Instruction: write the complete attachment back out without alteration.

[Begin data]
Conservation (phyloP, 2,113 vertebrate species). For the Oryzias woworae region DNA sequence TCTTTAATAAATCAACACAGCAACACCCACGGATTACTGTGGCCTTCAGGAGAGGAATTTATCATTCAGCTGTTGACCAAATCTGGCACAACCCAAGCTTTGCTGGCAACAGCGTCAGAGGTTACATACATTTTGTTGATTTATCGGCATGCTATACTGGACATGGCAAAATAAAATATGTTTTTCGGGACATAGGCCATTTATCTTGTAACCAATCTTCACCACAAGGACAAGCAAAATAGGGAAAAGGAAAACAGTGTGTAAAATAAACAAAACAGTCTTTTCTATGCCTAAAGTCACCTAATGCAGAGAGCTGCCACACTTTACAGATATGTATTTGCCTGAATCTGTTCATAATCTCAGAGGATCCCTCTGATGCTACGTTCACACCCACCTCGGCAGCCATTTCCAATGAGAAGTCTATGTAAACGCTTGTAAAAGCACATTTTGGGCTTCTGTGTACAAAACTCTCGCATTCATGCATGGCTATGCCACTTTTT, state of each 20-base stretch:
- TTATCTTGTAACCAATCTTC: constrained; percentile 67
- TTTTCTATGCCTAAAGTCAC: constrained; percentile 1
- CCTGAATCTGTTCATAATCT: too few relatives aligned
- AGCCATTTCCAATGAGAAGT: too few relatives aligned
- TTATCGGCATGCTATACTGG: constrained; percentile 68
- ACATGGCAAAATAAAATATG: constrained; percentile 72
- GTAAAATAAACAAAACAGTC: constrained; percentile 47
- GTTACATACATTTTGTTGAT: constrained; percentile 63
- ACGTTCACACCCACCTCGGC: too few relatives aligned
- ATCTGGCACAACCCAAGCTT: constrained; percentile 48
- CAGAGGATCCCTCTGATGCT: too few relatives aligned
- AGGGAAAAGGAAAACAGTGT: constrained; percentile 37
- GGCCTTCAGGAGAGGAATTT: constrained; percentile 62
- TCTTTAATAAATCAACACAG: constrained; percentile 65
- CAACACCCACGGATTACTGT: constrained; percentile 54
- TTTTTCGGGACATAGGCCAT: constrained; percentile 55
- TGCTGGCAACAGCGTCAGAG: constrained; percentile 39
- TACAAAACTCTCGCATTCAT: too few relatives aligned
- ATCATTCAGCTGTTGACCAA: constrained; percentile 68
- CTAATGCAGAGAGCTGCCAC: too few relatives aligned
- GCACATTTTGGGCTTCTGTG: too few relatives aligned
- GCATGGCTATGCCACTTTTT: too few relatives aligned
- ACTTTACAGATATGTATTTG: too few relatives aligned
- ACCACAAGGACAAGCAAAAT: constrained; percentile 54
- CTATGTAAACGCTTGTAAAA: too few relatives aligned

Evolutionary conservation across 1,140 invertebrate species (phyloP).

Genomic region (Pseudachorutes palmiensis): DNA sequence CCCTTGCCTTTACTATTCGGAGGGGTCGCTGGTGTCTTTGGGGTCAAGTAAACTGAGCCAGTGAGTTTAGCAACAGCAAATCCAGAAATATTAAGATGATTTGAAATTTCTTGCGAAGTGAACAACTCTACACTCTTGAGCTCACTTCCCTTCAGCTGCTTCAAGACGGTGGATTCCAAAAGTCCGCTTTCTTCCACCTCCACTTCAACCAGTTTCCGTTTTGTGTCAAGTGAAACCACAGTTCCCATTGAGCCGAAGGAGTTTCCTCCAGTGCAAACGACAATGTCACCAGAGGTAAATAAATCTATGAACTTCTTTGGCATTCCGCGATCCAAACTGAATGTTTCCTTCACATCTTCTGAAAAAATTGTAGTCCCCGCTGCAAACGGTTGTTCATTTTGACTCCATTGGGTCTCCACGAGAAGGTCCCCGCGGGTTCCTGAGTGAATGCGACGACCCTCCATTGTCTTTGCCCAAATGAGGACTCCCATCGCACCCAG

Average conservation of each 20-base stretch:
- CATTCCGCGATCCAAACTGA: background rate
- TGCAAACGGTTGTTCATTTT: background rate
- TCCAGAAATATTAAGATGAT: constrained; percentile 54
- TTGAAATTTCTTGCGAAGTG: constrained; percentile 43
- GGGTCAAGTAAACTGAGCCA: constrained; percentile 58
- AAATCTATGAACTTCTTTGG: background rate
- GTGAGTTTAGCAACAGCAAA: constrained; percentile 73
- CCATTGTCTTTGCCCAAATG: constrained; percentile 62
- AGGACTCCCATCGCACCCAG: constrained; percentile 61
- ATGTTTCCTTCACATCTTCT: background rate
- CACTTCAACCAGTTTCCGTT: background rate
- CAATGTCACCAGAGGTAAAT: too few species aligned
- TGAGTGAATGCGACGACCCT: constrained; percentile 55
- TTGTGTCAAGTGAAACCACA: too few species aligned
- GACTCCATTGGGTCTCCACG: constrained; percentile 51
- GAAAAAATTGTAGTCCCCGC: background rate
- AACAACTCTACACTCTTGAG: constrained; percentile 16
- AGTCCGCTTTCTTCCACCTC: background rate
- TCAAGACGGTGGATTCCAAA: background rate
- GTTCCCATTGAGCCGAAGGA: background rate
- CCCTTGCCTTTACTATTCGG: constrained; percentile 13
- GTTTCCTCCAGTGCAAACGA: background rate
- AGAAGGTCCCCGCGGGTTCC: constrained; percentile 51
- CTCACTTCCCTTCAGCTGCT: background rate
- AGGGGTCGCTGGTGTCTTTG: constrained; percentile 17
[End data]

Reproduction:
Conservation (phyloP, 2,113 vertebrate species). For the Oryzias woworae region DNA sequence TCTTTAATAAATCAACACAGCAACACCCACGGATTACTGTGGCCTTCAGGAGAGGAATTTATCATTCAGCTGTTGACCAAATCTGGCACAACCCAAGCTTTGCTGGCAACAGCGTCAGAGGTTACATACATTTTGTTGATTTATCGGCATGCTATACTGGACATGGCAAAATAAAATATGTTTTTCGGGACATAGGCCATTTATCTTGTAACCAATCTTCACCACAAGGACAAGCAAAATAGGGAAAAGGAAAACAGTGTGTAAAATAAACAAAACAGTCTTTTCTATGCCTAAAGTCACCTAATGCAGAGAGCTGCCACACTTTACAGATATGTATTTGCCTGAATCTGTTCATAATCTCAGAGGATCCCTCTGATGCTACGTTCACACCCACCTCGGCAGCCATTTCCAATGAGAAGTCTATGTAAACGCTTGTAAAAGCACATTTTGGGCTTCTGTGTACAAAACTCTCGCATTCATGCATGGCTATGCCACTTTTT, state of each 20-base stretch:
- TTATCTTGTAACCAATCTTC: constrained; percentile 67
- TTTTCTATGCCTAAAGTCAC: constrained; percentile 1
- CCTGAATCTGTTCATAATCT: too few relatives aligned
- AGCCATTTCCAATGAGAAGT: too few relatives aligned
- TTATCGGCATGCTATACTGG: constrained; percentile 68
- ACATGGCAAAATAAAATATG: constrained; percentile 72
- GTAAAATAAACAAAACAGTC: constrained; percentile 47
- GTTACATACATTTTGTTGAT: constrained; percentile 63
- ACGTTCACACCCACCTCGGC: too few relatives aligned
- ATCTGGCACAACCCAAGCTT: constrained; percentile 48
- CAGAGGATCCCTCTGATGCT: too few relatives aligned
- AGGGAAAAGGAAAACAGTGT: constrained; percentile 37
- GGCCTTCAGGAGAGGAATTT: constrained; percentile 62
- TCTTTAATAAATCAACACAG: constrained; percentile 65
- CAACACCCACGGATTACTGT: constrained; percentile 54
- TTTTTCGGGACATAGGCCAT: constrained; percentile 55
- TGCTGGCAACAGCGTCAGAG: constrained; percentile 39
- TACAAAACTCTCGCATTCAT: too few relatives aligned
- ATCATTCAGCTGTTGACCAA: constrained; percentile 68
- CTAATGCAGAGAGCTGCCAC: too few relatives aligned
- GCACATTTTGGGCTTCTGTG: too few relatives aligned
- GCATGGCTATGCCACTTTTT: too few relatives aligned
- ACTTTACAGATATGTATTTG: too few relatives aligned
- ACCACAAGGACAAGCAAAAT: constrained; percentile 54
- CTATGTAAACGCTTGTAAAA: too few relatives aligned

Evolutionary conservation across 1,140 invertebrate species (phyloP).

Genomic region (Pseudachorutes palmiensis): DNA sequence CCCTTGCCTTTACTATTCGGAGGGGTCGCTGGTGTCTTTGGGGTCAAGTAAACTGAGCCAGTGAGTTTAGCAACAGCAAATCCAGAAATATTAAGATGATTTGAAATTTCTTGCGAAGTGAACAACTCTACACTCTTGAGCTCACTTCCCTTCAGCTGCTTCAAGACGGTGGATTCCAAAAGTCCGCTTTCTTCCACCTCCACTTCAACCAGTTTCCGTTTTGTGTCAAGTGAAACCACAGTTCCCATTGAGCCGAAGGAGTTTCCTCCAGTGCAAACGACAATGTCACCAGAGGTAAATAAATCTATGAACTTCTTTGGCATTCCGCGATCCAAACTGAATGTTTCCTTCACATCTTCTGAAAAAATTGTAGTCCCCGCTGCAAACGGTTGTTCATTTTGACTCCATTGGGTCTCCACGAGAAGGTCCCCGCGGGTTCCTGAGTGAATGCGACGACCCTCCATTGTCTTTGCCCAAATGAGGACTCCCATCGCACCCAG

Average conservation of each 20-base stretch:
- CATTCCGCGATCCAAACTGA: background rate
- TGCAAACGGTTGTTCATTTT: background rate
- TCCAGAAATATTAAGATGAT: constrained; percentile 54
- TTGAAATTTCTTGCGAAGTG: constrained; percentile 43
- GGGTCAAGTAAACTGAGCCA: constrained; percentile 58
- AAATCTATGAACTTCTTTGG: background rate
- GTGAGTTTAGCAACAGCAAA: constrained; percentile 73
- CCATTGTCTTTGCCCAAATG: constrained; percentile 62
- AGGACTCCCATCGCACCCAG: constrained; percentile 61
- ATGTTTCCTTCACATCTTCT: background rate
- CACTTCAACCAGTTTCCGTT: background rate
- CAATGTCACCAGAGGTAAAT: too few species aligned
- TGAGTGAATGCGACGACCCT: constrained; percentile 55
- TTGTGTCAAGTGAAACCACA: too few species aligned
- GACTCCATTGGGTCTCCACG: constrained; percentile 51
- GAAAAAATTGTAGTCCCCGC: background rate
- AACAACTCTACACTCTTGAG: constrained; percentile 16
- AGTCCGCTTTCTTCCACCTC: background rate
- TCAAGACGGTGGATTCCAAA: background rate
- GTTCCCATTGAGCCGAAGGA: background rate
- CCCTTGCCTTTACTATTCGG: constrained; percentile 13
- GTTTCCTCCAGTGCAAACGA: background rate
- AGAAGGTCCCCGCGGGTTCC: constrained; percentile 51
- CTCACTTCCCTTCAGCTGCT: background rate
- AGGGGTCGCTGGTGTCTTTG: constrained; percentile 17